Growth-dependent regulation of cellular ceramides in human T-cells.
The role of ceramide, a putative lipid second messenger in the regulation of cell growth, was investigated in T-lymphocytes. An inverse relationship between the cellular concentrations of ceramide and the proliferative capacity of human T-lymphocytes was observed for cells treated with either interleukin-2 or phorbol ester plus ionomycin. The same relationship between cellular ceramide concentrations and DNA synthesis also was observed for cells derived from a cultured T-cell line, the Jurkat T-cells. Alternative approaches for modulating the cellular ceramide concentrations were employed to determine the relationship between sphingolipids and cell growth. Treatment of normal T-lymphocyte cultures with exogenous cell-permeable ceramide analogues or sphingosine stereoisomers decreased DNA synthesis. A similar effect was seen with stearylamine. Cells treated with D,L-threo-1-phenyl-2-decanoylamino-3-morpholino-1-propanol, an inhibitor of UDP-glucosyl:ceramide transferase, accumulated cellular ceramide concentrations and had decreased DNA synthesis. These results define a correlation between the concentration of cellular ceramides and the capacity of T-lymphocytes to proliferate. However, the addition of bacterial sphingomyelinase to the T-cell medium caused an increase in ceramide concentrations (presumably at the plasma membrane), which did not affect cell growth. These results support the hypothesis that functionally distinct pools of ceramide may reside within the T-cell.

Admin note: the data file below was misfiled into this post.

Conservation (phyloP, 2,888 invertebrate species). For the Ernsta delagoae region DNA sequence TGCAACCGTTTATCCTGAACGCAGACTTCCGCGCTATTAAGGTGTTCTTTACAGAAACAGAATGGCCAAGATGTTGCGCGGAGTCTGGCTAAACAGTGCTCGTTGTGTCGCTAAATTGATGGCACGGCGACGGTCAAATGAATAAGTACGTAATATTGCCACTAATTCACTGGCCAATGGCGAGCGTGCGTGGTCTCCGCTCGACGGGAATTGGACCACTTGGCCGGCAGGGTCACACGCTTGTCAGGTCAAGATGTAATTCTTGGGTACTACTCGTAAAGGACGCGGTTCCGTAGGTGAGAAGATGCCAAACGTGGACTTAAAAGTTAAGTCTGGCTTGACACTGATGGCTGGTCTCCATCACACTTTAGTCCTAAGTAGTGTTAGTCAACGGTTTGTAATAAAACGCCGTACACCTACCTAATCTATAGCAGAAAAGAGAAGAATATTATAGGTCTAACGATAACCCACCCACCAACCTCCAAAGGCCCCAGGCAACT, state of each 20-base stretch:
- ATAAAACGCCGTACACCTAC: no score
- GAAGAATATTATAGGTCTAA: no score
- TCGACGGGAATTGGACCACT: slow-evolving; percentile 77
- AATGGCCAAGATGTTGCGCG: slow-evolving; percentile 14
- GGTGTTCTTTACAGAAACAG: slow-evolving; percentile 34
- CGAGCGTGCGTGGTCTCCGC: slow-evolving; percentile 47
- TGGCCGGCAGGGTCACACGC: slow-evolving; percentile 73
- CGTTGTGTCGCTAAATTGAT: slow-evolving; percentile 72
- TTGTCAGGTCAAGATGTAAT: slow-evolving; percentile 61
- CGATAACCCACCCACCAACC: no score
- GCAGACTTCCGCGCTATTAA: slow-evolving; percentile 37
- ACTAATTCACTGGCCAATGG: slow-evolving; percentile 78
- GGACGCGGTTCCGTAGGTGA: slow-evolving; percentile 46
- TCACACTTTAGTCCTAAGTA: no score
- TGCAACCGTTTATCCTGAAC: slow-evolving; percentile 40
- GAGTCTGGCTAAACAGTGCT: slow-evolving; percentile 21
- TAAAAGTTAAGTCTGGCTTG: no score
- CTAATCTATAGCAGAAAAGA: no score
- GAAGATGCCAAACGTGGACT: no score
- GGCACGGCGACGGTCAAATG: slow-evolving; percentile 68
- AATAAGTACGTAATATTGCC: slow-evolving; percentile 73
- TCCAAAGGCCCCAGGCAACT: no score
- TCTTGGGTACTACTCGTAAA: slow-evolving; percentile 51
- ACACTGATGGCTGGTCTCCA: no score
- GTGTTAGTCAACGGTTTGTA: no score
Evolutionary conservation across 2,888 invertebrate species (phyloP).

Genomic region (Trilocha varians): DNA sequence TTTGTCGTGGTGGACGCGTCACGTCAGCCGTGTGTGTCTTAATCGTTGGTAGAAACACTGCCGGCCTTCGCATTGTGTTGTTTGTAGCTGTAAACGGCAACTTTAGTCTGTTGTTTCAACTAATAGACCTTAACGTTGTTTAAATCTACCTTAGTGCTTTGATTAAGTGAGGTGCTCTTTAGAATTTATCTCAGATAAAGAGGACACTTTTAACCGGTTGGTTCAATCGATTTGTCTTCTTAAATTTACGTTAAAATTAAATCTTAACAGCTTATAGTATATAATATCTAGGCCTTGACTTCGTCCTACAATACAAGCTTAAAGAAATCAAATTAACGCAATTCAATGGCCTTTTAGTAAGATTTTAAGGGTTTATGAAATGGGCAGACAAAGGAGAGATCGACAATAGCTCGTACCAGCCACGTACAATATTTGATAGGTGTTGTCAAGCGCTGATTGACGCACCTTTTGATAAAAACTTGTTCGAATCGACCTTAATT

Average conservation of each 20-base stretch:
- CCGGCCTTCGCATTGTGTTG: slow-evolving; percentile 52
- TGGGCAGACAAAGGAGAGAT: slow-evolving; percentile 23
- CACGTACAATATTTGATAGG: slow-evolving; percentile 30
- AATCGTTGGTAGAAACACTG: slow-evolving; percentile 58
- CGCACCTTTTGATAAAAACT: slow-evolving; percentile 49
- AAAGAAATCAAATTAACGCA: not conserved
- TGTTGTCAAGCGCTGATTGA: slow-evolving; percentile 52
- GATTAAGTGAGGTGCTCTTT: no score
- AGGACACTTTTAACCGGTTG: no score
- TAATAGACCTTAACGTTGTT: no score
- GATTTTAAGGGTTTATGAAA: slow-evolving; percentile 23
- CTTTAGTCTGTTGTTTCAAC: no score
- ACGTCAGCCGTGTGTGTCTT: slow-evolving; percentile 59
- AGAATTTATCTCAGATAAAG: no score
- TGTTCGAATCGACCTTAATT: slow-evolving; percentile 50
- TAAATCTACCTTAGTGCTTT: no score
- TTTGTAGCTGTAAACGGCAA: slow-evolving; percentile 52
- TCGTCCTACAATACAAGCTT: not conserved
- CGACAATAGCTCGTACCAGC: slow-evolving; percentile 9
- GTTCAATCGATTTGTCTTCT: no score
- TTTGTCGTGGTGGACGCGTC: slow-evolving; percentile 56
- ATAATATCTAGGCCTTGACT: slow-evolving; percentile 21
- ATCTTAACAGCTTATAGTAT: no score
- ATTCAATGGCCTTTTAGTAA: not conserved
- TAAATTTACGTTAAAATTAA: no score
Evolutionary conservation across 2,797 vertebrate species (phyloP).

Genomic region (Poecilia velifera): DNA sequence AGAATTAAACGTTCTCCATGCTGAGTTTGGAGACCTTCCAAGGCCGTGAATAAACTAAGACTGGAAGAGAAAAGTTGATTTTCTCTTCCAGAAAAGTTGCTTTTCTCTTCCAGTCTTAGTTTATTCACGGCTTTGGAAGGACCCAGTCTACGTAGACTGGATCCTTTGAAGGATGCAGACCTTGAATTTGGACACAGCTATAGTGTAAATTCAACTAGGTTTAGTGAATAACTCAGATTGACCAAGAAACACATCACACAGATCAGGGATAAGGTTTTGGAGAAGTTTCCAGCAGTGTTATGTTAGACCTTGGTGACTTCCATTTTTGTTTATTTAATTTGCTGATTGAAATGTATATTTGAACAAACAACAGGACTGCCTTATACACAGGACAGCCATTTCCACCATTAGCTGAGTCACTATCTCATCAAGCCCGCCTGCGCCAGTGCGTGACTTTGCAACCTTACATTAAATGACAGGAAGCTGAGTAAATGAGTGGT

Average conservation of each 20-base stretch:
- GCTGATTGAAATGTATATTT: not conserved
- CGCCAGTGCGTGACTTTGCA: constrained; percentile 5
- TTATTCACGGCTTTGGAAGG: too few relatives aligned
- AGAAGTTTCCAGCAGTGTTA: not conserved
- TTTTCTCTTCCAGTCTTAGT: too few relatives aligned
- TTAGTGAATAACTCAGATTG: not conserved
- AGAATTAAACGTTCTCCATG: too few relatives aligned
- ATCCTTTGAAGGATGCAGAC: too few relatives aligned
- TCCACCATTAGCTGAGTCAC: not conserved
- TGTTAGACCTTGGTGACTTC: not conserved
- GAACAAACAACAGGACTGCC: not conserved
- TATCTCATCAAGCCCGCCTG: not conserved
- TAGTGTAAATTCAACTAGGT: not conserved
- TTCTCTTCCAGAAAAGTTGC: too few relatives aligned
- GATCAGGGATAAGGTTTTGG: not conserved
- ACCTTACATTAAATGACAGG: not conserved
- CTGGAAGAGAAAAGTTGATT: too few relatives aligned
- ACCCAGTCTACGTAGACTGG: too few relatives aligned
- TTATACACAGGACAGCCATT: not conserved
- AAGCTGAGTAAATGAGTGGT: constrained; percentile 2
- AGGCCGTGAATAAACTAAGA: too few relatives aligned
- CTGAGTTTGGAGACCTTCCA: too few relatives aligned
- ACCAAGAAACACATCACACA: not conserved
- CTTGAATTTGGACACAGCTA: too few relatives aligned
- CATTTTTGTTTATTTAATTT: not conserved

Borchardt, RA; Lee, WT; Kalen, A; Buckley, RH; Peters, C; Schiff, S; Bell, RM
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